NASIG 2012: Discovery on a budget: Improved searching without a web-scale discovery product

Speakers: Lynn Fields & Chris Bulock, Southern Illinois University Edwardsville

They have a link resolver, database list, and A-Z journal list. They formed a task force a few years ago to redo the webpage. They decided to approach it from a UX perspective, rather than library committee perspective.

Their initial survey of users found what most of us have learned about our websites: too many links, too much text, too much library jargon. They implemented many changes based on this, and then then did some observational study of users doing two specific tasks. This also resulted in identifying confusing aspects of the library site, so they made more changes and did another observational study. For that one, they divided the participants into two groups in order to determine which aspect of the modifications was more effective.

They took what they learned from the website studies and applied that to a study of the catalog use. They wanted to know if users could find an ebook in the catalog (distinguishing it from a print book), understand the catalog displays (and use faceting), and understand the consortia catalog interface.

Lessons learned:
There’s a gap between freshman and senior instruction. They need to develop more instruction sessions on specific topics like ebooks and facets.

Discovery is more than the journey from search box to full text, and there are many factors that impact the end result. This includes the look of a database/catalog, names and labels for resources, placement of the search box, etc.

Core lessons:
1. names and language
Would students know how to define a database, periodical, e-resource, or even research? Using action-based language is more effective. Cutting down on vendor branding helps, too.

2. order matters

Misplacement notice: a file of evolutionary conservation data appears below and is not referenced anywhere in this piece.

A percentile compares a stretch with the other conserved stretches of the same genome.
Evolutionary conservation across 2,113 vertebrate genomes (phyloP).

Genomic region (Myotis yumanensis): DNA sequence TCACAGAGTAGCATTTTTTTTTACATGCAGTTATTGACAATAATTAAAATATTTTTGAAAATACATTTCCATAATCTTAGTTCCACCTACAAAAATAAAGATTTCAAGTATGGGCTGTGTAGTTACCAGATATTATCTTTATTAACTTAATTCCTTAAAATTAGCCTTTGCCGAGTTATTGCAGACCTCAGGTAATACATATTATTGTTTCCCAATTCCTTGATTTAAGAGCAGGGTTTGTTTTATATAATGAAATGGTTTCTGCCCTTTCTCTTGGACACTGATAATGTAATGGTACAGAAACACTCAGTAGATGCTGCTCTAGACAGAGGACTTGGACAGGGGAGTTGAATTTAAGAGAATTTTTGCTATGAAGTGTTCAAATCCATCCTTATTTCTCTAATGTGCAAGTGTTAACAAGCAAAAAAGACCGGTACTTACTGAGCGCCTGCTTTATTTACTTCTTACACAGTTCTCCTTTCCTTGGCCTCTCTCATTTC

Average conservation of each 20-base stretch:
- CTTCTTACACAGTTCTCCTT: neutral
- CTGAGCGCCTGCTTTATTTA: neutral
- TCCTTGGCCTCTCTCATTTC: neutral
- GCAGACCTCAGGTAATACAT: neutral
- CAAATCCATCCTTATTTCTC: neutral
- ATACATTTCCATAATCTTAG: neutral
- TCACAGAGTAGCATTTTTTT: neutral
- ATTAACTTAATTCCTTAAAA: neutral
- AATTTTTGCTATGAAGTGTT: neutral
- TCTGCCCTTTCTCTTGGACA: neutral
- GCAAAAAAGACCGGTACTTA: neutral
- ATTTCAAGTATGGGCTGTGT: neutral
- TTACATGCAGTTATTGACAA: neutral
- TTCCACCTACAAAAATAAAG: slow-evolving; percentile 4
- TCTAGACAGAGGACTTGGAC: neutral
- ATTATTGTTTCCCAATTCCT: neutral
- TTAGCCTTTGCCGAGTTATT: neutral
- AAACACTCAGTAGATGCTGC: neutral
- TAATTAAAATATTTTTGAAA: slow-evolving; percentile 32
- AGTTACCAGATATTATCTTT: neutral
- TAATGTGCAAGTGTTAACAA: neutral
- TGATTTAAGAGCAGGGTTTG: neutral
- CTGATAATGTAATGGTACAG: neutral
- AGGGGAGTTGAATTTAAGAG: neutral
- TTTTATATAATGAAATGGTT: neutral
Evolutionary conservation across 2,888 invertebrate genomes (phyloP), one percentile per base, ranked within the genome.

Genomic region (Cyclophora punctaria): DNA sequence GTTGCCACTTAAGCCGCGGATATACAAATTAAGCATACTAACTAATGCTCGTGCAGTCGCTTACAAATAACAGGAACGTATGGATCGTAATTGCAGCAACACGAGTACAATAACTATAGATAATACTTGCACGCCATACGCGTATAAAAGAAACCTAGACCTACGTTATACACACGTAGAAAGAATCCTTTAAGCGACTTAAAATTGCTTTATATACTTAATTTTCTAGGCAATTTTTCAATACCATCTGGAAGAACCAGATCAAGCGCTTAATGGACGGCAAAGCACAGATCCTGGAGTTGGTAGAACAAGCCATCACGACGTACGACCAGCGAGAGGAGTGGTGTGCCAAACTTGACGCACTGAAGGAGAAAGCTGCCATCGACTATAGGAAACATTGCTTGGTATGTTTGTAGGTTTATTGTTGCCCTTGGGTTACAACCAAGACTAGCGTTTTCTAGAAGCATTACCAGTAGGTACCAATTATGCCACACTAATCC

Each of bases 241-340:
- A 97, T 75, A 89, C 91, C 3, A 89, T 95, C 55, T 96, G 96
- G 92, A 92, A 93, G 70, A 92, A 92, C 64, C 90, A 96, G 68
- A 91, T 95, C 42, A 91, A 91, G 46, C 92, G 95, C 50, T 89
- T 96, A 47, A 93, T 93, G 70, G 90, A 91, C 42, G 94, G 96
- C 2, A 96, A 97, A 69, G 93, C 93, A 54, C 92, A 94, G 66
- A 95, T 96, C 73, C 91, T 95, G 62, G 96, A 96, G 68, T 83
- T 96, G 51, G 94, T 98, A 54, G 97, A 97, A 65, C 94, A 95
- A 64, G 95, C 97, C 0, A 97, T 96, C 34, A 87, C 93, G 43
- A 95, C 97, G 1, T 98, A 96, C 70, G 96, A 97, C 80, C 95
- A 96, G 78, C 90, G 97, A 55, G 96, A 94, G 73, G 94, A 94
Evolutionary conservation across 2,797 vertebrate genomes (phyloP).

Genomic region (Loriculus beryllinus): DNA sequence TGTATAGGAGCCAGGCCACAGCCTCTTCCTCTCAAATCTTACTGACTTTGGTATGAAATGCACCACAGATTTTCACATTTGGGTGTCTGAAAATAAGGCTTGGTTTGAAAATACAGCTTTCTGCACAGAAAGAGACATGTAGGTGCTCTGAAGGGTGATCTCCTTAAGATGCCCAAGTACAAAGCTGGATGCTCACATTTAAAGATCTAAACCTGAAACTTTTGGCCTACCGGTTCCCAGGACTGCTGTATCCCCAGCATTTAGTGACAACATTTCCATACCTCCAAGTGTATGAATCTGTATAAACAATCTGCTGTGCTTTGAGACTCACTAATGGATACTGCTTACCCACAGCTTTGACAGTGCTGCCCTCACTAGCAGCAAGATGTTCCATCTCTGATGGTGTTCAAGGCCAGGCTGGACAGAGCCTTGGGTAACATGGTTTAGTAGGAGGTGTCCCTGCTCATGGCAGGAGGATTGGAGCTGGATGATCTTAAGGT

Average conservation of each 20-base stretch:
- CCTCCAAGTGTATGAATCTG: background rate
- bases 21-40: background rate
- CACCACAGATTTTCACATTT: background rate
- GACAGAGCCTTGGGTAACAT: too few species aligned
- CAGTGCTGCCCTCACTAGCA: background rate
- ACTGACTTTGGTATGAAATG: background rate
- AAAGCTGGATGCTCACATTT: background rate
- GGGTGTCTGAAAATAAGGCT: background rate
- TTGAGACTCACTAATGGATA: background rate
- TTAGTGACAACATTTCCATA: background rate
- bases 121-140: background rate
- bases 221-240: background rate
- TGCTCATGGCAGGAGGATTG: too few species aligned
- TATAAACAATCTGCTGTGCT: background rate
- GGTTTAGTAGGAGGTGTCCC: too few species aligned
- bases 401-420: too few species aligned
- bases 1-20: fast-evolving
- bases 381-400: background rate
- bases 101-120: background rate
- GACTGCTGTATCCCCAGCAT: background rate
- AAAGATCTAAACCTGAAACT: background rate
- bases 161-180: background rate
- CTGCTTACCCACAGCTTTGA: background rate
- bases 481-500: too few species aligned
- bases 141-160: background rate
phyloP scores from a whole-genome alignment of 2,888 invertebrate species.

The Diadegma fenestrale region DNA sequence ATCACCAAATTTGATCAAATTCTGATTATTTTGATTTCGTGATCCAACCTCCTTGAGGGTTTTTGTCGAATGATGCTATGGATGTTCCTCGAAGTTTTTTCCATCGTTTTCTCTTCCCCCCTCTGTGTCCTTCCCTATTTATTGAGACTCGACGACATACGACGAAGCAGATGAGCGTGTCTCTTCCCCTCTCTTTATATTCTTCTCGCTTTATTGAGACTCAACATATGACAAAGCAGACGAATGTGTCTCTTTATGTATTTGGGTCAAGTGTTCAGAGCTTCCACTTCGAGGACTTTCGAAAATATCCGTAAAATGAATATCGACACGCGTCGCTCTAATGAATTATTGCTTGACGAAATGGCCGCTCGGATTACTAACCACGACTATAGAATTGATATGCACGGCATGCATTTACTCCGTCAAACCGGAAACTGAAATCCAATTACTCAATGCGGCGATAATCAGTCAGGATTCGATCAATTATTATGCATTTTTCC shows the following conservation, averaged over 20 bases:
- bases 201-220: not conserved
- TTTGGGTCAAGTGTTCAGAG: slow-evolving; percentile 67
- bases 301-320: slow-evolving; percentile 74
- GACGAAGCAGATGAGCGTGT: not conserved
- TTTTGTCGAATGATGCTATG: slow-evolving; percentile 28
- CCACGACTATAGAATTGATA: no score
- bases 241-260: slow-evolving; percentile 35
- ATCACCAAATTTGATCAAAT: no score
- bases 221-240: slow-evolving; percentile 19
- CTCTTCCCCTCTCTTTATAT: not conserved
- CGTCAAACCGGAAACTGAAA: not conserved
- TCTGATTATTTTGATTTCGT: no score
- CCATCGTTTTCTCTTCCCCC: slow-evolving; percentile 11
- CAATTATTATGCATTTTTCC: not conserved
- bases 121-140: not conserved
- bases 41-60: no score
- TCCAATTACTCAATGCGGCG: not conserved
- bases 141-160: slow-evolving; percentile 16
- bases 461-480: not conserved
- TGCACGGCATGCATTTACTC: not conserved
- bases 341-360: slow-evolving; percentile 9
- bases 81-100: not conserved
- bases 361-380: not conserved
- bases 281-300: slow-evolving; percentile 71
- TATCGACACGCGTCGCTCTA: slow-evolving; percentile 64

First impressions are important, so arrange the order of things by importance/relevance. Minimize reading. Descriptions or lengthy cues are often ignored.

3. be familiar
If you do a search in Google, Amazon, or WorldCat, you get very similar looking search results pages. If you put important content on the right column of your search results page, it won’t be as visible because users are used to ignoring advertising on that part of the screen.

4. let the users help you
Surveys, focus groups, observation studies… and get more than just the vocal minority. Observational studies are more about what they actually do than what they say they do, and are much more valuable in that way. Capture data about errors by making it easy for users to contact you (i.e. EZproxy host errors).

5. search boxes
No box can search everything, but people will use it for anything. If the search box is limited, make that clear. Searches of database titles (not content) can be problematic, as users expect it to search for article-level content.

6. work together
Discovery doesn’t respect department divisions. Work together from the beginning.

Don’t think that doing this once is enough. Keep it ongoing, and remember that the discovery process has many steps.

tl;dr — Usability studies and improving the user experience is hard, but necessary. Discovery isn’t just about buying some massive central index of content.

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